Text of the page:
- Connect the layers: make sure that your vision is being delivered in reality at the lowest levels as well as the top – or perhaps it is simpler to say make sure that every customer interaction, no matter how small, reflects your vision ideals. If this isn’t done, the vision isn’t credible
- Compare and align frequently to the customer’s equivalent layers as far as possible: make sure that your principles relate to your customers’ emotions and your propositions match their expectations
- Optimise each level across the organisation, and also against your competition: pan-organisational harmony is critical – there is no point in having a highly empathetic customer services team that relates to the customer’s emotions if the rest of the organisation fails in delivering promises made
In future opinion pieces, we will look in detail at each layer and show how customer centricity is more than a focus on getting process, people and technology customer focused internally – important as these are. It must fundamentally align the organisation at all levels to connect, collect and retain customers in a highly competitive world. This is not simply management levels, we mean here the complete hierarchy of high level values to low level operations.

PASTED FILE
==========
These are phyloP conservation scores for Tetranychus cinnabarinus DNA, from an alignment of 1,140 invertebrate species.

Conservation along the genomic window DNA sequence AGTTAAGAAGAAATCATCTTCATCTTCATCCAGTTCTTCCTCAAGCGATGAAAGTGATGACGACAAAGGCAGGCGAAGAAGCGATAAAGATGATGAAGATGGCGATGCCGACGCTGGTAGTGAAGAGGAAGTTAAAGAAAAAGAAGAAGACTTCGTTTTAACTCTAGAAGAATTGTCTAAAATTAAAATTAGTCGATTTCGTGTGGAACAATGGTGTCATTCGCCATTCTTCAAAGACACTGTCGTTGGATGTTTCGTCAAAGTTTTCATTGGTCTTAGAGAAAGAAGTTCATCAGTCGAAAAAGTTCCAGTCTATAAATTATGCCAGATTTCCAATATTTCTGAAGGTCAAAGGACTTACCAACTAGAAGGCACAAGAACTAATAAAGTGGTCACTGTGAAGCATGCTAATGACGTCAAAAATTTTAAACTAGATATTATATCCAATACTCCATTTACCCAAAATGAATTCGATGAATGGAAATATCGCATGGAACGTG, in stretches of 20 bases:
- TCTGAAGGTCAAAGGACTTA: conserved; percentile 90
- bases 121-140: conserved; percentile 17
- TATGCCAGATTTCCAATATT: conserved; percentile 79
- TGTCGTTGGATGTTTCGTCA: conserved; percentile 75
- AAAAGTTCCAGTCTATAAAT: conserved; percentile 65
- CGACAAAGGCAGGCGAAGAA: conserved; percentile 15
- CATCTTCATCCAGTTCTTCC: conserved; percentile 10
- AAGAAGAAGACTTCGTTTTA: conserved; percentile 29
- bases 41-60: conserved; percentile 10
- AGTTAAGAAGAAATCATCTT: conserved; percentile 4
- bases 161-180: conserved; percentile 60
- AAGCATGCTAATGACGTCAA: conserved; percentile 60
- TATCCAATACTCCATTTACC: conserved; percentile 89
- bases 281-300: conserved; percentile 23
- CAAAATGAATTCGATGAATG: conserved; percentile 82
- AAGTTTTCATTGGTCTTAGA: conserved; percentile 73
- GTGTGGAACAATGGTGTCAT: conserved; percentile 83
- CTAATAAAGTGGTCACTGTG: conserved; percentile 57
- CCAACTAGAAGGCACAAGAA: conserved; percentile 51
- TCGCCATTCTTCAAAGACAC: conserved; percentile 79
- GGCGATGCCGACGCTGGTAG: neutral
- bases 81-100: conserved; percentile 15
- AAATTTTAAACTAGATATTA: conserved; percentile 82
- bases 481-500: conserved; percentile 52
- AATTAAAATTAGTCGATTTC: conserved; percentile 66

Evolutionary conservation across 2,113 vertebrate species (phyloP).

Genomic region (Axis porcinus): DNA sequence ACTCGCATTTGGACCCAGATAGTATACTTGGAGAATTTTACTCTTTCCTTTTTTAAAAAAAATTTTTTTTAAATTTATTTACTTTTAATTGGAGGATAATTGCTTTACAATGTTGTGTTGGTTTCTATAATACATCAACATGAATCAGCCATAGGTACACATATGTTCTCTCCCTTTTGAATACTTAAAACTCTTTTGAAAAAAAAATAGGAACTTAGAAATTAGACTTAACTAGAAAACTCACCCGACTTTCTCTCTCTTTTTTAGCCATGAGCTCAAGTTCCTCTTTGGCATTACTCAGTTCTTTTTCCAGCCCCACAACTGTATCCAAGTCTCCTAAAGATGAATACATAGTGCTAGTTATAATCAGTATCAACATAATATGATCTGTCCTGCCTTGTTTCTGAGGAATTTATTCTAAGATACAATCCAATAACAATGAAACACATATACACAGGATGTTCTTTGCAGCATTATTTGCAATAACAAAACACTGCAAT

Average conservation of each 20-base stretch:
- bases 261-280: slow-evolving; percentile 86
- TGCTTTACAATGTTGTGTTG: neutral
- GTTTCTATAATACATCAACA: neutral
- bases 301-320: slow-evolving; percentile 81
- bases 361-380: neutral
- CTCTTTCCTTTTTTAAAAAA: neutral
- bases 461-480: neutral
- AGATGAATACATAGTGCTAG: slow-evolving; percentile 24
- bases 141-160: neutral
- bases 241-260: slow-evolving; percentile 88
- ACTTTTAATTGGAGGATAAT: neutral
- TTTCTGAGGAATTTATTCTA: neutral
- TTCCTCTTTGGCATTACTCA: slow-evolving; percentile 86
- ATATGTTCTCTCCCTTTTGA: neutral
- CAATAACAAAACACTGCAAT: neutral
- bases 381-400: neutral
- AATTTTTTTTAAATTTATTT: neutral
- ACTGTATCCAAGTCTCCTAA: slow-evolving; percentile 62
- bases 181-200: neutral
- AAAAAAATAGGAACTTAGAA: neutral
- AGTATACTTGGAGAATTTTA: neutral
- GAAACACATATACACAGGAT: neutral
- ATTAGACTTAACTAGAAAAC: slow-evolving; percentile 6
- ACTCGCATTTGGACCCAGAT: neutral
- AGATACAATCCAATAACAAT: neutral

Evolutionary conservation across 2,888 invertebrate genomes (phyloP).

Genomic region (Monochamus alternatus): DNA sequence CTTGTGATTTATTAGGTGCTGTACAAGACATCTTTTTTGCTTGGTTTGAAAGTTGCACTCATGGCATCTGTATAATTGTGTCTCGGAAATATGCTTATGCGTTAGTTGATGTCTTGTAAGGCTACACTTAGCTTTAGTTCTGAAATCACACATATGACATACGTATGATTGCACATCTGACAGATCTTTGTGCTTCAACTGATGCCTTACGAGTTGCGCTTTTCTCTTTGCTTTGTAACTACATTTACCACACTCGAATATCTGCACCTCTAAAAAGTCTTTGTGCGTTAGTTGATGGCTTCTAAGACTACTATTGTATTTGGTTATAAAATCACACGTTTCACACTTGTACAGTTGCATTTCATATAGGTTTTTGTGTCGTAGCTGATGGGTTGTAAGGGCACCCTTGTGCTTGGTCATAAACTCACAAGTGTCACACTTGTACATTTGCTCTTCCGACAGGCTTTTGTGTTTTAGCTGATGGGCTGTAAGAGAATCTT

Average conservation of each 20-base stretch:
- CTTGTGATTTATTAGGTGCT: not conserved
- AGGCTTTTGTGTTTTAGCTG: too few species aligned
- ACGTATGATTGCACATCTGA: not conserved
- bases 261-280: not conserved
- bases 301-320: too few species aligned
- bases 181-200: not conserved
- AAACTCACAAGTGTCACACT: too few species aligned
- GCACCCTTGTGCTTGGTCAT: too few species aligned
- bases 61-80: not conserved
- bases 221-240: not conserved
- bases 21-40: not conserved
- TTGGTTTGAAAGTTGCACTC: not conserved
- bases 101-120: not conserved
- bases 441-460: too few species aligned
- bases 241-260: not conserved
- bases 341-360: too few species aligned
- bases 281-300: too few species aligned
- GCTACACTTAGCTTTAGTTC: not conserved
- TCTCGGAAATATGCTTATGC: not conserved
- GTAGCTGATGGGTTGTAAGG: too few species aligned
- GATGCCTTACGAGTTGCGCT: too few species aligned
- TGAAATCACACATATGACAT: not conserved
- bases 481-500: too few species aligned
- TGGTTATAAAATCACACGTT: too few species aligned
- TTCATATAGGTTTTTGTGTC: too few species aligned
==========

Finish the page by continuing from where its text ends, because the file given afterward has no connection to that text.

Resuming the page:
Only by knowing the layers that shape and drive your organisation, and by being aware of the full conscious and unconscious things that drive customers can we make a significant difference in customer experience improvement.